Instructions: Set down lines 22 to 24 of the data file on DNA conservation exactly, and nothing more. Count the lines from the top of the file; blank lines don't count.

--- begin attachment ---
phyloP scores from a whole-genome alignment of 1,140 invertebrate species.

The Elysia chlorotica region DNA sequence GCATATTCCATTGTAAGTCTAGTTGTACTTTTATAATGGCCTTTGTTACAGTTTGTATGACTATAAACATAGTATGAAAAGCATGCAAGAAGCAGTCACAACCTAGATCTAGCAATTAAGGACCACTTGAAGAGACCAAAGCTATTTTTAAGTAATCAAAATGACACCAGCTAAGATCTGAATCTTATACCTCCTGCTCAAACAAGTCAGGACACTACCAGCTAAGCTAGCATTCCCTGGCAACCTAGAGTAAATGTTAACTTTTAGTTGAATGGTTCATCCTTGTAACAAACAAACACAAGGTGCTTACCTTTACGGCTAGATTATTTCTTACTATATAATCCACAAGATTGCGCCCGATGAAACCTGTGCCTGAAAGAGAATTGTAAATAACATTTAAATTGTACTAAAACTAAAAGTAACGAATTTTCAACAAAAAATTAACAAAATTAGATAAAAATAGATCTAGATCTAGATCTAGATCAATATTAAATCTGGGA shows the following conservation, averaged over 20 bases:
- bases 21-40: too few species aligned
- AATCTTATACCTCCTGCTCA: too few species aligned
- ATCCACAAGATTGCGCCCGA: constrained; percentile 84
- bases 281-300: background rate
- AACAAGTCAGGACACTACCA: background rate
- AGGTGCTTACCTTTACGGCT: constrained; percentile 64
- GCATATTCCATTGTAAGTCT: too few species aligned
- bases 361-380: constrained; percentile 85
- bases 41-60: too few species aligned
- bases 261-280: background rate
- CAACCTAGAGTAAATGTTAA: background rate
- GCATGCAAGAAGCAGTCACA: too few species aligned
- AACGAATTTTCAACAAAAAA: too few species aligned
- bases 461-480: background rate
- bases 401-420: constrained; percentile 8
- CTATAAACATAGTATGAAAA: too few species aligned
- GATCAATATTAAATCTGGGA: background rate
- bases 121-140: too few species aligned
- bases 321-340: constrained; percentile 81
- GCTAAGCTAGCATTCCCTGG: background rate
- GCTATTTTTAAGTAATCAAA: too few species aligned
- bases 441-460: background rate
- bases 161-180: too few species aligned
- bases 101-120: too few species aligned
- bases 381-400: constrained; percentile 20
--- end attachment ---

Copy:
- GCTAAGCTAGCATTCCCTGG: background rate
- GCTATTTTTAAGTAATCAAA: too few species aligned
- bases 441-460: background rate